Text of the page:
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Comparison of the Antimicrobial Activity of Deactivated Human Macrophages Challenged with Aspergillus fumigatus and Listeria monocytogenes


Meier-Osusky, I; Schoedon, G; Blauer, F; Schneemann, M; Schaffner, A (1996). Comparison of the Antimicrobial Activity of Deactivated Human Macrophages Challenged with Aspergillus fumigatus and Listeria monocytogenes. Journal of Infectious Diseases, 174(3):651-654.

Abstract

The anticonidial activity of human monocytes deactivated by cytokines interleukin (IL)-4 and IL-10 and the hormone dexamethasone was studied and compared with antilisterial activity. Dexamethasone had the largest effect on the anticonidial activity and suppressed germination-inhibiting activity and elimination of ingested spores by macrophages more than the cytokines did. Maximally active concentrations of IL-10 had a similar but significantly smaller deactivating effect. IL-4, in contrast to IL-10 and dexamethasone, did not reduce anticonidial activity. However, IL-4 and IL-10 were equally potent in deactivating human macrophages against Listeria monocytogenes, whereas dexamethasone was significantly less potent in the Listeria model. These observations indicate that all three mediators lessen antimicrobial activity but that this effect depends on the test organism studied and is apparently mediated through regulation of different antimicrobial systems operating against a particular microorganism

Abstract

The anticonidial activity of human monocytes deactivated by cytokines interleukin (IL)-4 and IL-10 and the hormone dexamethasone was studied and compared with antilisterial activity. Dexamethasone had the largest effect on the anticonidial activity and suppressed germination-inhibiting activity and elimination of ingested spores by macrophages more than the cytokines did. Maximally active concentrations of IL-10 had a similar but significantly smaller deactivating effect. IL-4, in contrast to IL-10 and dexamethasone, did not reduce anticonidial activity. However, IL-4 and IL-10 were equally potent in deactivating human macrophages against Listeria monocytogenes, whereas dexamethasone was significantly less potent in the Listeria model. These observations indicate that all three mediators lessen antimicrobial activity but that this effect depends on the test organism studied and is apparently mediated through regulation of different antimicrobial systems operating against a particular microorganism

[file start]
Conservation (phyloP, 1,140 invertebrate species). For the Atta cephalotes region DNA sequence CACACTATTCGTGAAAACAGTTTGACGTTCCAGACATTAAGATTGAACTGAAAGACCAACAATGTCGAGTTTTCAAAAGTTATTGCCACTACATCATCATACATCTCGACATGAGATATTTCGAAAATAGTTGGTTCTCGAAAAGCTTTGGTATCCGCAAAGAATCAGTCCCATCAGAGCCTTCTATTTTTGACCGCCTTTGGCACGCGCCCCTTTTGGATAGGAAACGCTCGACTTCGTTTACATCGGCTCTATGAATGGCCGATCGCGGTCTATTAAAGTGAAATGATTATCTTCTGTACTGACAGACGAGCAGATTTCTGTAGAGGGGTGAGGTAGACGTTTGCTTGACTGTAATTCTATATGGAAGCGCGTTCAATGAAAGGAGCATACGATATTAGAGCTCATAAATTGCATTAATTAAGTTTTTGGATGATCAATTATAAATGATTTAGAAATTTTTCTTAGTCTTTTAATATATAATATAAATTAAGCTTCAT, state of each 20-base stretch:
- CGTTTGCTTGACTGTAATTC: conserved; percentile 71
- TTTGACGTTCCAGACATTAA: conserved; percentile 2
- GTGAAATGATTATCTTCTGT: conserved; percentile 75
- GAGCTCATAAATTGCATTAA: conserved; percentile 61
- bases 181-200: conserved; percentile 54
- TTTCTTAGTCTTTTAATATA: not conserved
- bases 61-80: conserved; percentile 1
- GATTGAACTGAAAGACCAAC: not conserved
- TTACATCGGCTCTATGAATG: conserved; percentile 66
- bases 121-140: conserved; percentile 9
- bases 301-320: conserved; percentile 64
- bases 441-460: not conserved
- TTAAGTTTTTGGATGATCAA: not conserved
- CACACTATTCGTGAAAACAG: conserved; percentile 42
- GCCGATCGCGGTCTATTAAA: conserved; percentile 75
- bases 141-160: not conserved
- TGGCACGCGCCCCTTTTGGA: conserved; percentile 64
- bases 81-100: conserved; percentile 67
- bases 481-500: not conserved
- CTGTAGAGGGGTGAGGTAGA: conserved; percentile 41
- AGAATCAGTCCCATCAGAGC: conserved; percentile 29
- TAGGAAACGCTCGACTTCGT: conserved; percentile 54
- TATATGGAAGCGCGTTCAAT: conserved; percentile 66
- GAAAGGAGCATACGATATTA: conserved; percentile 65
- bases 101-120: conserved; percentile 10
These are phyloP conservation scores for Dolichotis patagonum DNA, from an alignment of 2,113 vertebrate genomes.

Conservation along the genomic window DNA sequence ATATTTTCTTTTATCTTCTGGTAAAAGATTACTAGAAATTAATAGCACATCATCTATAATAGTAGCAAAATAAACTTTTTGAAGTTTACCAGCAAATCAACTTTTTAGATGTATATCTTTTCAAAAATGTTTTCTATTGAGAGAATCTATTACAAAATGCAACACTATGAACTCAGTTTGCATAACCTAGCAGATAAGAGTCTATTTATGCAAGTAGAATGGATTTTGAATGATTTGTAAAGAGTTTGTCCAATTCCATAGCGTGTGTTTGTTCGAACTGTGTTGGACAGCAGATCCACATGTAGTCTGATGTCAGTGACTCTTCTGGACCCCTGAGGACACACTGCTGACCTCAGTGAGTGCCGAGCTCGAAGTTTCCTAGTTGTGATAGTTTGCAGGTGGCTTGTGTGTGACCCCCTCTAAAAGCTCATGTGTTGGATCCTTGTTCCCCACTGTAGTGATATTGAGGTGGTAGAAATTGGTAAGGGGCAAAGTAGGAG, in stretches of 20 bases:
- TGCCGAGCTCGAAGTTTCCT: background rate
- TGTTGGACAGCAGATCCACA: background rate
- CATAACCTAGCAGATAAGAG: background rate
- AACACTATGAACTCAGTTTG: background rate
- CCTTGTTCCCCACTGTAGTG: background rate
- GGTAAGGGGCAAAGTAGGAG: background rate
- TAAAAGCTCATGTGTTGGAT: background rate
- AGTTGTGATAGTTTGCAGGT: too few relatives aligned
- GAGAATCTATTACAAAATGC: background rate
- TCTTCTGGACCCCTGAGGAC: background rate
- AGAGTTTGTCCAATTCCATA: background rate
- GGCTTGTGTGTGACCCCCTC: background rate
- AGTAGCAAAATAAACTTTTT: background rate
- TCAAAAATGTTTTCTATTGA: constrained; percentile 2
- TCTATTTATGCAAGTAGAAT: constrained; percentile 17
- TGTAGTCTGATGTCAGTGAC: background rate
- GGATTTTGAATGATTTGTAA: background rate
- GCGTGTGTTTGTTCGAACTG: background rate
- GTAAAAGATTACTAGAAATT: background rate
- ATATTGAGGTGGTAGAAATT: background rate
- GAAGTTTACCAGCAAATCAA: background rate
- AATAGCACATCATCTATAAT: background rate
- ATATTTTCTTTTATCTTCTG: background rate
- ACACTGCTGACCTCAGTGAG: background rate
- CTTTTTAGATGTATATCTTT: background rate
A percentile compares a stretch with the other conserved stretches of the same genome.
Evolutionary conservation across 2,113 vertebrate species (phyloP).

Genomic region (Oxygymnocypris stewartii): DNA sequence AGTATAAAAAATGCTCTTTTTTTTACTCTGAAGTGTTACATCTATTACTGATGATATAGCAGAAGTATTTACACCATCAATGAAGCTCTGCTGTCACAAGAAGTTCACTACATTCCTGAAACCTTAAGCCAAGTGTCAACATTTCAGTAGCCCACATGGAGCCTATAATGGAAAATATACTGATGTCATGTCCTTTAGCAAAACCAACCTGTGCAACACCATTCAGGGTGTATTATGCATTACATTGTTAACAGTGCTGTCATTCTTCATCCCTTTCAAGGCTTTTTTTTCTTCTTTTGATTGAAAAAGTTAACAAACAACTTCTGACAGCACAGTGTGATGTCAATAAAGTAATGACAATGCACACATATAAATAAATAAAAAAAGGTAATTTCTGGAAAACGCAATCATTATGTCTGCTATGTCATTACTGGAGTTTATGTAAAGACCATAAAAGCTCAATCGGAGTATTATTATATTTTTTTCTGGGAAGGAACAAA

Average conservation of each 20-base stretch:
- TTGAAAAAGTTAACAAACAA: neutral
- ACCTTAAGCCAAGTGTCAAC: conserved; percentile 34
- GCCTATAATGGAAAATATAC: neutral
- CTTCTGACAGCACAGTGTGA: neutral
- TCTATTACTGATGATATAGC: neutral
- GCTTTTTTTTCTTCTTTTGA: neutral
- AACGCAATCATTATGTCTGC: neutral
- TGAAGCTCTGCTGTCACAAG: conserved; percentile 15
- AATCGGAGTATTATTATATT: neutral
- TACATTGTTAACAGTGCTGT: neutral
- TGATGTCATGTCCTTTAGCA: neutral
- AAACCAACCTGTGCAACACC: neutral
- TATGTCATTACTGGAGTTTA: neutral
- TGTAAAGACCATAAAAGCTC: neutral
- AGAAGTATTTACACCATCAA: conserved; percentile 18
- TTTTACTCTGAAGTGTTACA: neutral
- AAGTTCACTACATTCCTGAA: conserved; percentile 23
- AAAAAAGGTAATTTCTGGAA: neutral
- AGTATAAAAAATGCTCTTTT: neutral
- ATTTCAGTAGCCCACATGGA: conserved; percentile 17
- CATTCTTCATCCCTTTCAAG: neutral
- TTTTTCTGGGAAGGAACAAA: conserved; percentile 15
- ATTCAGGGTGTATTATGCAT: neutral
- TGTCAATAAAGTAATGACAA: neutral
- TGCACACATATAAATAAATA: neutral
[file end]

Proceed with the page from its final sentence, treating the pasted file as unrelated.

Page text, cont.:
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Additional indexing

Item Type:Journal Article, refereed, original work
Communities & Collections:National licences > 142-005
Dewey Decimal Classification:570 Life sciences; biology
610 Medicine & health
Scopus Subject Areas:Health Sciences > Immunology and Allergy
Health Sciences > Infectious Diseases
Language:English
Date:1 September 1996
Deposited On:12 Oct 2018 06:44
Last Modified:15 Apr 2021 14:51
Publisher:Oxford University Press
ISSN:0022-1899
OA Status:Hybrid
Free access at:Publisher DOI. An embargo period may apply.
Publisher DOI:https://doi.org/10.1093/infdis/174.3.651

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